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2011 Seasonal Precipitation Anomalies
Seasonal precipitation patterns across the globe showed large differences from average, with several areas receiving heavy rains during more than one season of the La Niña-influenced year.
The map above shows the difference from average precipitation during the Northern Hemisphere winter (December 2010-February 2011), spring (March-May), summer (June-August), and fall (September-November). Shades of brown indicate areas that received up to 20 inches less than average precipitation while green indicates up to 20 inches more than average.
Norway reported its wettest year among records dating back to 1900: the country received 130 percent of average rainfall, breaking the previous record of 125 percent set in 1983. Spring and summer were very wet, with some parts of the country receiving up to 300 percent of their average rainfall for spring. It was Norway’s second wettest summer on record with much of the precipitation arriving during heavy rainfall events. From June 8-13, torrential rain combined with melting snow in Norway caused devastating floods resulting in landslides and houses and roads being washed away.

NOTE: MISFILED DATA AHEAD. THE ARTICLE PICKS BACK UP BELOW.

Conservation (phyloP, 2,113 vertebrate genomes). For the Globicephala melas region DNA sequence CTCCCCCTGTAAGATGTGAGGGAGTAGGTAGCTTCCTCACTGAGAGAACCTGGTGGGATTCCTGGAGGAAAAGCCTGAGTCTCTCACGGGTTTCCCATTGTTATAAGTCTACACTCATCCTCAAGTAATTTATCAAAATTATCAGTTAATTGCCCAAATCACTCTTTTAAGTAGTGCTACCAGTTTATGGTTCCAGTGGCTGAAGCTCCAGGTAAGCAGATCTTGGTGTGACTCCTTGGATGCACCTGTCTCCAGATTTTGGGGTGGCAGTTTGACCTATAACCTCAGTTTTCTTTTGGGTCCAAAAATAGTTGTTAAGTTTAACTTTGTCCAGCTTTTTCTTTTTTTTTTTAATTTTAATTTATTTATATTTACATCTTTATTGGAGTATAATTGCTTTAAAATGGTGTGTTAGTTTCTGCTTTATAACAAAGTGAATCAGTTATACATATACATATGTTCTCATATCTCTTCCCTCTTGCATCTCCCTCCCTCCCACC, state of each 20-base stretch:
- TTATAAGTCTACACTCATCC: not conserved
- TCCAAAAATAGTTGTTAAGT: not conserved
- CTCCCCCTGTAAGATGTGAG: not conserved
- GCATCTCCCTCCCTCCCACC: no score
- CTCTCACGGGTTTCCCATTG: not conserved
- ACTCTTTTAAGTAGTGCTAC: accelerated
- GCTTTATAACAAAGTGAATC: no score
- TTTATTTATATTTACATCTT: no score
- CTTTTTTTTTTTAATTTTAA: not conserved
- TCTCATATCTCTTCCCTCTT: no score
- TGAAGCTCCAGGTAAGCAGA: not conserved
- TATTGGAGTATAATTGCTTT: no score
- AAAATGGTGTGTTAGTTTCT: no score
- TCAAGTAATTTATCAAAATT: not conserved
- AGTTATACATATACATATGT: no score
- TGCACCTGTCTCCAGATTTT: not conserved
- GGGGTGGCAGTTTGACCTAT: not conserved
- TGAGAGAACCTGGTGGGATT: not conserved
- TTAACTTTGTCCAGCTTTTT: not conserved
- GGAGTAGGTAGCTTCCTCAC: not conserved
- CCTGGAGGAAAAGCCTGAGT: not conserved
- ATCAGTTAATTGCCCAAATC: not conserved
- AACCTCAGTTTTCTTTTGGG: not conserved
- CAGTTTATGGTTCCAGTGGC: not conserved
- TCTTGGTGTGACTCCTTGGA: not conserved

South Korea experienced its wettest summer since 1973 due to a continuous southwesterly flow of hot and humid air along the edge of the North Pacific High, which collided repeatedly with dry continental air over the Korean Peninsula. The persistent atmospheric instability contributed to heavy rainfall, floods, and landslides. On July 27, Seoul broke a record for heaviest single-day rainfall, with more than 12 inches.
Australia as a whole had its wettest spring, second-wettest summer, and third wettest year since records began in 1901. The early part of the year brought record-breaking rain to places farther east, including much of New South Wales and Victoria. The flooding rains during the first half of January caused numerous towns to be submerged across Queensland, and the extent of flooding was nearly the size of France and Germany combined.
Such soakings are more likely during La Niña events, in part because the persistent zone of showers and thunderstorms (the South Pacific Convergence Zone) that normally sits far off the northeast coast of Australia in the spring is pushed closer to land by La Niña’s stronger-than-usual easterly trade winds.